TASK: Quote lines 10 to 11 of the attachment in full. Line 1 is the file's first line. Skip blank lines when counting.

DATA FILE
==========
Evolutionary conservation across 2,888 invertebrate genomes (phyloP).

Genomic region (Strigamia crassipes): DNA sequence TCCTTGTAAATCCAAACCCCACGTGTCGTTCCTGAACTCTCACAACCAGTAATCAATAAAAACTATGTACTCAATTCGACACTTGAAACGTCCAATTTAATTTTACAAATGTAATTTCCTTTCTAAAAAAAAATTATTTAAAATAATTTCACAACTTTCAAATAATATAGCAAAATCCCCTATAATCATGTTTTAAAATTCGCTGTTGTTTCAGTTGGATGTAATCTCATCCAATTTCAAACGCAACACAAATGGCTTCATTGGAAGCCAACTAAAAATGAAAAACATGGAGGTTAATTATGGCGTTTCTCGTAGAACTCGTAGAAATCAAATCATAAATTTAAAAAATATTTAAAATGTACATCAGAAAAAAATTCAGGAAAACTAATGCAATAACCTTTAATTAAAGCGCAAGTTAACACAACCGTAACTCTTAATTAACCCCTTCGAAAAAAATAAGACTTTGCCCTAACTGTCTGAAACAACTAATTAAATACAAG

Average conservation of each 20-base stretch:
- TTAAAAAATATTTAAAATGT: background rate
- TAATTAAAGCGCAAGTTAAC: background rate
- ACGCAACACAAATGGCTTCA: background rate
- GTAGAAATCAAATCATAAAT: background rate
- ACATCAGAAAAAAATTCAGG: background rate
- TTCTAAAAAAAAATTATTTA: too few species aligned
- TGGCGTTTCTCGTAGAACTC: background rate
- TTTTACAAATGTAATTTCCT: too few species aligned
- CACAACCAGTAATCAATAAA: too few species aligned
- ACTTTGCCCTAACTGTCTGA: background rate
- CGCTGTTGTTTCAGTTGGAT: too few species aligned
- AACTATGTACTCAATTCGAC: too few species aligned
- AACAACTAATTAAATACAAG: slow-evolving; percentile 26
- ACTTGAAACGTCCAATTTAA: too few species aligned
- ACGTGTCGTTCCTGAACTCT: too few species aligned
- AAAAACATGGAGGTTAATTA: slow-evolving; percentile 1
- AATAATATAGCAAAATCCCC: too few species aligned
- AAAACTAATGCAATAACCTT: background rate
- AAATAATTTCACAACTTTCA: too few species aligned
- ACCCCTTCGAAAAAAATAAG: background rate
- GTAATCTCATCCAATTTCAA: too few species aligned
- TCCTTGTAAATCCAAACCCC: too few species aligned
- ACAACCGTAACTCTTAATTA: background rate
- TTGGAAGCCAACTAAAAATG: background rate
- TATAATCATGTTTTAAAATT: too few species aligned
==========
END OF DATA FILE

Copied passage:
- TGGCGTTTCTCGTAGAACTC: background rate
- TTTTACAAATGTAATTTCCT: too few species aligned